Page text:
Lupe Fiasco knows all too well the power of words. Depending on where you stand, the term “bad bitch” may have positive or negative connotations, and the Chicago MC filmed the video for his new single “Bitch Bad” with the sole intention of sparking discussion.
“I just wanted to have a conversation. It was more to just put it out in the world and see what happens,” Lu said of his song and the video which he premiered on Wednesday (August 22) on “RapFix Live,” MTV Jams, mtvU, MTV Hits and MTV.com.
The Gil Green-directed clip helps to further Fiasco’s powerful mention on the song. On the track, which will appear on the upcoming Food & Liquor II, Lu tells parallel and separate stories of both a young boy and a young girl who are exposed to the word “bitch” at a very young age. “Bitch bad, woman good, lady better,” Lu spits on the song’s hook.
“I think it’s something that’s very subtle — the idea of it, the ’bad bitch’ — it’s very subtle but it definitely has some destructive elements to it,” Lupe said. “It has some troubling elements to it. Especially when you look at who it’s being marketed towards. That’s why we put the children in the video.”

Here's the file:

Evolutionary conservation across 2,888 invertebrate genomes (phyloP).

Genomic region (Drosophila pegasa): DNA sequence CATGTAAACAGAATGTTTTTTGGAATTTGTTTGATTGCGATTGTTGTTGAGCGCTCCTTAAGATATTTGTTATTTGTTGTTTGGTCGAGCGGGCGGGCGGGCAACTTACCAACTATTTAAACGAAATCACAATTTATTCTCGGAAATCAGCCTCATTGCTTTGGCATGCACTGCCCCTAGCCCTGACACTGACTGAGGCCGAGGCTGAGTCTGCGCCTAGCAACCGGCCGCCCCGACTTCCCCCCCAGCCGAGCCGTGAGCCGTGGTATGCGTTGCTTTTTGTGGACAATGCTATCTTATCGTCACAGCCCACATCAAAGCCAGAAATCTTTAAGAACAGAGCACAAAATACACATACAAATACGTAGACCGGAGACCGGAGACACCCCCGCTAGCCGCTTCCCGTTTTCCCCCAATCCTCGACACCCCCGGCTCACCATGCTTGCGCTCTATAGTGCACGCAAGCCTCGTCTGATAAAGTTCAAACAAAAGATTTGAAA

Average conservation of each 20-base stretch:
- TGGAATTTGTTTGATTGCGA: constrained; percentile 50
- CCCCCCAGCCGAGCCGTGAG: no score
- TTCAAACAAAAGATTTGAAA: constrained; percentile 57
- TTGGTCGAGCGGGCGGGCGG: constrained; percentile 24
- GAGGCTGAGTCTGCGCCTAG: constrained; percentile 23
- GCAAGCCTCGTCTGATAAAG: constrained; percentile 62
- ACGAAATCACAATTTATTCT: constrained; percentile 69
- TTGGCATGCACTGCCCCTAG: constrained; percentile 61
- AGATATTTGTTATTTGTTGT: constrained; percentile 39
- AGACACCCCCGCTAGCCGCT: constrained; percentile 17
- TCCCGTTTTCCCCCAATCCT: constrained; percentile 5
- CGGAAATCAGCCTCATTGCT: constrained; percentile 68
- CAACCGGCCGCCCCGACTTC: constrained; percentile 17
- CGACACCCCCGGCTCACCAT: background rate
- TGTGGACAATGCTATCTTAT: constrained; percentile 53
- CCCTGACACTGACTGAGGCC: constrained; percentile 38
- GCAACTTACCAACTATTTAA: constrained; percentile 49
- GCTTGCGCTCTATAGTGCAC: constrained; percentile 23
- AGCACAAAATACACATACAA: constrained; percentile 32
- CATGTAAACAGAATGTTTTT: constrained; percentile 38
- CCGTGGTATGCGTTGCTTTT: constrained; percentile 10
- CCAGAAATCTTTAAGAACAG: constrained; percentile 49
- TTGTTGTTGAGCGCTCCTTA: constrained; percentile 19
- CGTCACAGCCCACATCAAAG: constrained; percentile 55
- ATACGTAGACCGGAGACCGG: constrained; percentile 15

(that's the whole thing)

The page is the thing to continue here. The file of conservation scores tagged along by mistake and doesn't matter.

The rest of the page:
By the time the song and video reaches the third verse, the two youngsters are grown. One has a positive take on the term “bad bitch” while the other has a more negative view. “Even if we don’t come to a definition about it, even if we don’t come to an agreement about it … it’s definitely something that I think we should talk about because it’s so prevalent in our culture right now,” Lupe said.
“RapFix” invited some esteemed journalists and industry figures to discuss the effects of the term “bad bitch.” Frannie Kelley (NPR), Jamilah Lemieux (Ebony magazine), video model Sophia Marie, MTV 2’s DJ Envy and RapFix’s Nadeska Alexis each had a different view the term’s perception.
Kelly nodded to female rap artists like Trina, who have become empowered by taking the negative word “bitch” and spinning it around, while Lemieux argued that there are a lot more positive words that women can use to affirm themselves.
Alexis admitted that, as a woman, sometimes it is hard to feel the negative effects in hip-hop music. Sophia Marie agreed and admitted that in the past, she had turned down derogatory video roles. DJ Envy ultimately felt that parents should teach their kids right from wrong. “I think if you take the power out the word it can’t hurt you,” he said. “I want them to learn from me rather than learn from someone in the street.”
What do you think of Lupe Fiasco’s “Bitch Bad” video? Let us know in the comments!